Bill Gates said, “We’ll know we’ve succeeded when the curriculum and the tests are aligned to these standards. Arne Duncan recently announced that $350 million of the stimulus package will be used to create just these kinds of tests–next generation assessments aligned to the common core. When the tests are aligned to common standards, the curriculum will line up as well–and that will unleash powerful market forces in the service of better teaching. For the first time, there will be a large base of customers eager to buy products that can help every kid learn and every teacher get better…”
We are given poor quality, scripted curriculum that is not developmentally appropriate. Education deformers have turned critical thinking and rigor into an extreme sport, frustrating and boring teachers and students to the point where – for example – a large number of us dread teaching math. Close reading has become tedious and is killing the joy of reading. The chief purpose of schooling nowadays is to teach skills that kids will need to know for the Common Core tests. Independent reading, through which students experience joy in having the freedom to discover a wide range of books regardless of level, is now viewed chiefly as a tactic to build students’ stamina for the absurdly long Common Core tests.
Our freedom to teach and to facilitate the development of whole child is curtailed. Due to the high-stakes nature of testing, those of us who work in a Title I school face immense pressure to raise test scores. Virtually every decision made at the school level is done with testing in mind.
No educator I know finds any value in the Common Core ELA and math tests. They are poorly constructed, developmentally inappropriate, decontextualized, confusing and deliberately tricky. Equally flawed is the new Common Core-aligned NYSESLAT, which is an ELA & content assessment, not a language test. Not only does the NYSESLAT fail to consider cognitive development stages but it also disregards what we know about second language learning. Our English-language learners, in particular, are being subjected to excessive testing that does not accurately measure what they can do. These bad tests are an insult to our intelligence.
Parents – please know that teachers – like myself (and there are many of us) – support your right to opt-out. We would opt-out of administering these tests if we could. In fact, a few bold teachers have. We hope that in 2016, opt-out numbers will reach 500,000.

Nothing short of a revolution is needed if we want true education reform. The Common Core package – all of it – has got to go. Revisit the lost standards, have teachers create diagnostic standardized assessments, stop using test scores to evaluate teachers and to punish schools, invest more in social services for our school communities.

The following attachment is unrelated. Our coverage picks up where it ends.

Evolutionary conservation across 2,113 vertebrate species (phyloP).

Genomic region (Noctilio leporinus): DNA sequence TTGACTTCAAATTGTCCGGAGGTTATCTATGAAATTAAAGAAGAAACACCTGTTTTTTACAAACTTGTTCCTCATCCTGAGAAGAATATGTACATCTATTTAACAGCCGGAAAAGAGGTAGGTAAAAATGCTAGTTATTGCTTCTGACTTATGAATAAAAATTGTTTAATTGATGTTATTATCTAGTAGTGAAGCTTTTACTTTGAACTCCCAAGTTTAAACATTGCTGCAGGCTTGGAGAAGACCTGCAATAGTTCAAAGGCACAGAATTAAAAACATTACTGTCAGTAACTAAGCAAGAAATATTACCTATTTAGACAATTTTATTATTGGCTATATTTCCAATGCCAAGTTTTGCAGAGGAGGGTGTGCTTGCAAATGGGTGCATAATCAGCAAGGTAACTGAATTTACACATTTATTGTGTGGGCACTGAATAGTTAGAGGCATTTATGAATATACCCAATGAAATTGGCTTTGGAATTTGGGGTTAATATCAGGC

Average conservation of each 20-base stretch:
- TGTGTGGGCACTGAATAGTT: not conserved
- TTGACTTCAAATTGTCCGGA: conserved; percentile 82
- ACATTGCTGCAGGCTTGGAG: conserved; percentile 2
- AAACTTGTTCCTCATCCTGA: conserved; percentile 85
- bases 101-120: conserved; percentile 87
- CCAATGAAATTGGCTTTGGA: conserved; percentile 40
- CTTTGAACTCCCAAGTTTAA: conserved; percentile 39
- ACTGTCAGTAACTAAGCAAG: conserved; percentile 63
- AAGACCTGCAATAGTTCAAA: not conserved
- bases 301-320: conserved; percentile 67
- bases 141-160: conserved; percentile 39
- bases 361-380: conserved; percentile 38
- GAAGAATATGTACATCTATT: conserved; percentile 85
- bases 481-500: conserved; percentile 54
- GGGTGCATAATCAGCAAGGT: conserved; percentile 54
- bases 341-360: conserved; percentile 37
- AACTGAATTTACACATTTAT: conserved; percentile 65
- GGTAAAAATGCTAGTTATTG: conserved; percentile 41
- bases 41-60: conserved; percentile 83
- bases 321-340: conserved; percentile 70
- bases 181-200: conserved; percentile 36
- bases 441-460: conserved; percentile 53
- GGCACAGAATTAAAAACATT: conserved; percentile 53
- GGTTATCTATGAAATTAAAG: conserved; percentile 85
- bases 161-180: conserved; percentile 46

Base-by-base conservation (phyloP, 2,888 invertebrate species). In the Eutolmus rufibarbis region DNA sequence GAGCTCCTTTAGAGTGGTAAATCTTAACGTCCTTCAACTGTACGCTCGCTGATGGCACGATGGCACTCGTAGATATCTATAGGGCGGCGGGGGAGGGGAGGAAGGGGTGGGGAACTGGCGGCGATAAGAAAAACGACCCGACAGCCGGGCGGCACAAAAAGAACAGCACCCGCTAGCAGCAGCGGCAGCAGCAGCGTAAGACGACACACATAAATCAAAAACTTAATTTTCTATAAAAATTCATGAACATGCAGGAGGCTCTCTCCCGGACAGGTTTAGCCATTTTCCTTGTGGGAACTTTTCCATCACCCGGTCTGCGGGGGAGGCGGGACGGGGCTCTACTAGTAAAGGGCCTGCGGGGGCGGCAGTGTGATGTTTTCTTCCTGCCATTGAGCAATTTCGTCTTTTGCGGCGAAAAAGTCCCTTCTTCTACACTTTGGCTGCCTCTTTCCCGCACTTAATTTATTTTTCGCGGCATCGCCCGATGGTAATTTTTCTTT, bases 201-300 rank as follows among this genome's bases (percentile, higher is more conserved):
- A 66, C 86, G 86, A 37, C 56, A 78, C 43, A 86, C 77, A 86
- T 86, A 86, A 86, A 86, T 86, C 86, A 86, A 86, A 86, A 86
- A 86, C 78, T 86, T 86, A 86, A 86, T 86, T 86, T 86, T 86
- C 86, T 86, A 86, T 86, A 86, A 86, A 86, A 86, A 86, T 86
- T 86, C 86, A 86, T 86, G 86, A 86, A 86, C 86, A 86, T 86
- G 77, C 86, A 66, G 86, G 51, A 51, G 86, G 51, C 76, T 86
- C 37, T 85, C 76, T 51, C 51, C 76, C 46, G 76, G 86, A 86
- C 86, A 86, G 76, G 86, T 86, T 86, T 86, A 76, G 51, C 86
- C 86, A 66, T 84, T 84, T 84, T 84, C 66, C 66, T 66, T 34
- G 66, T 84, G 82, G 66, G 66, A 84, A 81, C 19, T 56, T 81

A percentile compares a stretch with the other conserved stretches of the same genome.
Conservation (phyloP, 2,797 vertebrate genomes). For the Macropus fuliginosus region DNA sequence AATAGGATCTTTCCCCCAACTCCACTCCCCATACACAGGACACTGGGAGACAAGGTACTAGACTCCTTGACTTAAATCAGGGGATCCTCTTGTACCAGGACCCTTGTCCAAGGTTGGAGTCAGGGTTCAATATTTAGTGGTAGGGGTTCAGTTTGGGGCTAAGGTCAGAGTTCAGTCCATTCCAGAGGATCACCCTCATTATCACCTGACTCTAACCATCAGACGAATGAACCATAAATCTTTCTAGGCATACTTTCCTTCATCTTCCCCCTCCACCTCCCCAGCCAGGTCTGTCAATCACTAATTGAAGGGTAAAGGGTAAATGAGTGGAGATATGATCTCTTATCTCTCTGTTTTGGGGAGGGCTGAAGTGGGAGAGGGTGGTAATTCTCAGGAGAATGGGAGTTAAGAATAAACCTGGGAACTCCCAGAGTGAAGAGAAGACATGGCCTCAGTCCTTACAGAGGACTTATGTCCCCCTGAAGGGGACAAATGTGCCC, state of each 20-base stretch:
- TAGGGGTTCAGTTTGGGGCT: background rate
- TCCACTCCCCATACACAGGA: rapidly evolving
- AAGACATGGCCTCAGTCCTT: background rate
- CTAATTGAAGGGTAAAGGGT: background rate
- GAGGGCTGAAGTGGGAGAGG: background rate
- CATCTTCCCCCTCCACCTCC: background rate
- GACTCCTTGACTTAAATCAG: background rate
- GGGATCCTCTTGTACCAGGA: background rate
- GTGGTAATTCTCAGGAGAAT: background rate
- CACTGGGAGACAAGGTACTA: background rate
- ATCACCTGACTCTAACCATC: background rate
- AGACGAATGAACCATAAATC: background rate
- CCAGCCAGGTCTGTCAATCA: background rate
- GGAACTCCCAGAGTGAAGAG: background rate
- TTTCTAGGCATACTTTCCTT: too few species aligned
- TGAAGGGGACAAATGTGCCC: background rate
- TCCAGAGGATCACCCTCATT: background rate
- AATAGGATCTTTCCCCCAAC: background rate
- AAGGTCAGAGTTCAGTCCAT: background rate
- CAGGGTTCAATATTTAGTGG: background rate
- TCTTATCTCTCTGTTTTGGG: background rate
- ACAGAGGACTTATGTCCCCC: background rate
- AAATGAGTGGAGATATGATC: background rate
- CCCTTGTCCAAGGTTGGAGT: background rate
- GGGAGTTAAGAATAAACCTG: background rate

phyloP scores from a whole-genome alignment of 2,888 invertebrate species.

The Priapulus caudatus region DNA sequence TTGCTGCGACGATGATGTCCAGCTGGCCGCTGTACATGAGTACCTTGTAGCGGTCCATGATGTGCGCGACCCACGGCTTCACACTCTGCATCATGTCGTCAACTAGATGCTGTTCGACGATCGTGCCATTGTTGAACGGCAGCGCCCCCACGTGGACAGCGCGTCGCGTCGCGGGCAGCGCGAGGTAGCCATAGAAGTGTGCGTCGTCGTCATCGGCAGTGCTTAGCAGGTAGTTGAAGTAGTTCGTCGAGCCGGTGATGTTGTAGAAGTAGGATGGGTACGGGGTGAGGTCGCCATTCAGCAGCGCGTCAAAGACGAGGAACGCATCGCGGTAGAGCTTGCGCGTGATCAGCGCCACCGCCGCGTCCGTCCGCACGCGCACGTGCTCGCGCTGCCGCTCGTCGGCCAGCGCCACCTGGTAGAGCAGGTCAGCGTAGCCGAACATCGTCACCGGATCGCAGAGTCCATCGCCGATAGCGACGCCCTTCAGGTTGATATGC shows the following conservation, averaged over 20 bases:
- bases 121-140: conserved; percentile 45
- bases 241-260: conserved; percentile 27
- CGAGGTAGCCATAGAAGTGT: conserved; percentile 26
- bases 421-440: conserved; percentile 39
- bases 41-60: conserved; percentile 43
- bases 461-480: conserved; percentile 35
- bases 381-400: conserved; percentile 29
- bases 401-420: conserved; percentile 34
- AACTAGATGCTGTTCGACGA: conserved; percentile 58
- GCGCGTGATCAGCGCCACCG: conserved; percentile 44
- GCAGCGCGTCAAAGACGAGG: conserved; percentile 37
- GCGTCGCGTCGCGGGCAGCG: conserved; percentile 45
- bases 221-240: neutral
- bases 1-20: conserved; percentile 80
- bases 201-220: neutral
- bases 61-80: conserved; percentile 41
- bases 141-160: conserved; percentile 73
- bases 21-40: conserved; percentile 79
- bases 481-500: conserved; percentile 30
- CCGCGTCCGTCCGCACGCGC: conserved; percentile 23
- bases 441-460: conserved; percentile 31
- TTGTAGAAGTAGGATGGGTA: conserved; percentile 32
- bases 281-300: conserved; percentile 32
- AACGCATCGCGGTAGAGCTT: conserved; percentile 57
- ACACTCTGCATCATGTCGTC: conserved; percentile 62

Be brave and stand up to corporate education deformers. Let’s all stop being complicit in this costly, wrong-headed experiment that’s designed – in large part – to weed out so-called “bad teachers” and so-called “failing” schools. There are more effective and humane ways to improve our schools and to support the diverse needs of the children of New York State. Start by asking a teacher.
-Katie Lapham, NYC public school teacher

Monday, November 16, 2015

Why UFT Elections Are a Sideshow to a Bigger Struggle in the Schools

I've been accused of being a defeatist even by people in my own MORE caucus for saying out front Unity cannot be defeated. I don't believe in magical thinking. I am a realist. While the overall elections can't be won, there is a lot of room for smaller victories through the election process.

For me the key thing to win is an expansion of the network deeper into the schools because an opposition must win the majority of the schools as chapters before it can even consider being a serious contender in UFT elections. How will you know that? When Unity starts losing control over the UFT Delegate Assembly even after packing it with 100 Exec Bd members and 300 retirees plus all the other functional chapter delegates and the school-based Unity faithful. (Unity has around 1000-1500 or more members).

The opposition often points out that the retiree vote is the key to Unity control because they vote in the elections. I disagree. At this point the retiree vote is irrelevant.

Unity Caucus (NYC) is not worried about losing the upcoming elections but more concerned about the total % the opposition - whether one, two or three caucuses run - can get. For me, a critical number is breaking a third - and moving towards 40% where it will begin to get serious.

When we look at the numbers we subtract the retiree vote and look at the 3 divisions for signs - the high school, middle school and elementary schools where there are a total of around 64,000 people. Other than the high schools, which have mostly pretty much voted anti-Unity since the mid-80s, the numbers are fairly bleak. This year the high schools seem to be the only division in play with 7 Ex Bd seats, though given the low totals for all caucuses coming out of the middle schools, if MORE could mount a strong middle school campaign it might move those numbers to create a challenge. Elementary schools is where Unity exerts iron control - especially through the district reps who keep a tight reign on over 700 or more schools. Until the opposition manages to break into the elementary schools in force the UFT elections are pretty much a done deal for Unity. And they know that and they make sure to use their machine to keep that tight reign.

2014 Contract Vote Without Retirees

Retirees do not vote on contracts so the outcome a year and a half ago gives us some data to work from. The contract NO vote was about 25% of the 64,000 the working teachers and about 20% of the functionals - roughly 40-45,000. I don't think we had a breakdown by divisions but that would be interesting.